Promoting Restorative Practices in Schools
Schools as publicly funded places where all involved explore 'the challenges of relationships'. If we are to promote ease with different others as a societal imperative, essential for our well being as well as our future economic development, getting on with 'different others' is a challenge all must face into and, hopefully, embrace. Schools are one potentially formative space where 'otherness' (Levin's) is experienced, talked about and lived, if the structural and relational conditions are equitable, open to difference and committed to building an interdependent society (Eyben. K., et al, 1997).Relationships and their impact on learning. "The practice of restorative justice (approaches) in schools has the capacity to build social and human capital through challenging students in the context of social and emotional learning…The conviction is that the key challenge for schools is addressing the culture change required to make the shift from traditional discipline, driven by punitive (or rewards based) external motivators, to restorative discipline, driven by relational motivators, that seek to empower individuals and their communities.
(Morrison, B., Practicing Restorative Justice in School Communities: The Challenge of Culture Change, Public Organisational Review, A Global Journal 5, 335-357, (2005)
'Restorative Practice within diverse Faith Traditions' This module is designed for students who work within faith communities or who are interested in the influence faith has had on restorative practices. It will examine the restorative contributions of different faith traditions to justice, peace making, reconciliation and conflict resolution. It will also explore the role of faith organisations in promoting and developing restorative practices. Over time staff will develop restorative materials drawn from the nine major world religions. It will enable students to: understand the restorative dimensions within diverse faith traditions; influence of faith on restorative practices; understand the restorative potential of different faith traditions in multi-cultural societies; and their role in relation to justice, peace making, reconciliation and conflict resolution.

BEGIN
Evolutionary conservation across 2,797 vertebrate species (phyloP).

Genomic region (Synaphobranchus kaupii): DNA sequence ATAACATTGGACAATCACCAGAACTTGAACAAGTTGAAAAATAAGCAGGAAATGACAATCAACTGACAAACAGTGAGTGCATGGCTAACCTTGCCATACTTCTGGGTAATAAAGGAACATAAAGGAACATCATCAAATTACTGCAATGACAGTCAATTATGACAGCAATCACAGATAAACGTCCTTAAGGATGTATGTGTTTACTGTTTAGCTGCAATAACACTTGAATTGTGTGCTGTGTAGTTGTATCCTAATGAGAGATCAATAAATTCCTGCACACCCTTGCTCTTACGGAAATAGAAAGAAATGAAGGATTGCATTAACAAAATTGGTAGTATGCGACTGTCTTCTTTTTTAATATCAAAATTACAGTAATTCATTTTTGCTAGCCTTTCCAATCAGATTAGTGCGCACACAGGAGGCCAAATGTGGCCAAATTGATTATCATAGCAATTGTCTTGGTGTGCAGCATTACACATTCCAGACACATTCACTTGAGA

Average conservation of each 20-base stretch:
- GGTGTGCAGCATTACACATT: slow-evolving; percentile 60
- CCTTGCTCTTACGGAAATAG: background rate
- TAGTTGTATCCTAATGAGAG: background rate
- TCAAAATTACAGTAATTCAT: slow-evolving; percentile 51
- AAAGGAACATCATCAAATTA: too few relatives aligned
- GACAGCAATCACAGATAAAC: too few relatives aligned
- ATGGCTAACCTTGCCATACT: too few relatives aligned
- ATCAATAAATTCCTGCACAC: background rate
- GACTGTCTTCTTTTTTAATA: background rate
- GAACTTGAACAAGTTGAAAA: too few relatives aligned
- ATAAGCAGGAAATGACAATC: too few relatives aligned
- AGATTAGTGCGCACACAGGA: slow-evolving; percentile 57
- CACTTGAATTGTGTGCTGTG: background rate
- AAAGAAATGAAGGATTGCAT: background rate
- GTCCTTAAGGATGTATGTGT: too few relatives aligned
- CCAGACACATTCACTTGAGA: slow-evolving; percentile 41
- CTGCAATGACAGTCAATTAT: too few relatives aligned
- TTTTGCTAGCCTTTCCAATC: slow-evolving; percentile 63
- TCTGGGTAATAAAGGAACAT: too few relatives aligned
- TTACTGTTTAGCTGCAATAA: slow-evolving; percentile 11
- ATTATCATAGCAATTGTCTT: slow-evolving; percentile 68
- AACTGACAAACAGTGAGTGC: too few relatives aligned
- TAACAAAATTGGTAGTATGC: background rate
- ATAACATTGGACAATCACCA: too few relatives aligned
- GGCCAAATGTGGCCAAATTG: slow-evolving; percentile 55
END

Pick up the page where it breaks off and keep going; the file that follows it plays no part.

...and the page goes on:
Innovations within the Prison System.Currently, with colleagues from the Restorative Practices Masters and Certificate programmes, I am developing innovative courses on restorative practices with Prison Officers and Prison Governors.We are also engaged in piloting a new course with long-term prisoners.These pilot approaches are being researched as they are developed.
Innovations developed within Policing and the Criminal Justice Sector
From 1993-2006 the Future Ways Programme I co-directed at the University of Ulster developed work on the sensitive issue of Policing in a Contested Society in support of Mediation Northern Ireland. This secured the support of the International Oversight Commissioner's Office and complemented the changes in policing in the pre-Patten Report and post-Patten actions. Each study trip involved politicians, community leaders, police and NGO staff on study visits with one week return programmes in Northern Ireland.1996 - New York and Washington with John Jay College, Harvard and Citizens Committee, New York1998 - Atlanta with Eastern Mennonite University2000 - San Diego with San Diego State University2001 - New York and Washington with Rutgers University2003 - Boston Police Department with Boston College
Policing with the Community 2004-05 A series of workshops in support of Mediation Northern Ireland / Future Ways Programme with middle ranking officers.2006 Seminars with middle ranking officers on Policing and Reconciliation
Organisational Change Programmes around the central values of equity, Diversity and Interdependence with: Probation Board for NI, NI Prison Service, 11 Local Councils and 3 NGO organizations.
Restorative Cultures within Organisations Working with youth and community work colleagues to promote a more restorative culture in organisational and community practices.
Higher Education Academy (UK) Award Holder for developing Teaching Materials relevant to Restorative Practices, 2011.
At Masters Level MSC in Education responsible for:
Two Modules on 'Essential Learning for a Shared Society' EDU 959 & 'Learning Practices for a Shared Society' EDU 960
At Masters Level in Restorative Practices responsible for
Three modules on The Restorative Society CYW 815, Promoting Restorative Schools TBA, Restorative Practices and the Faith Traditions TBA
With Restorative Practices colleagues I offer support to various adult access level courses on Restorative Practices.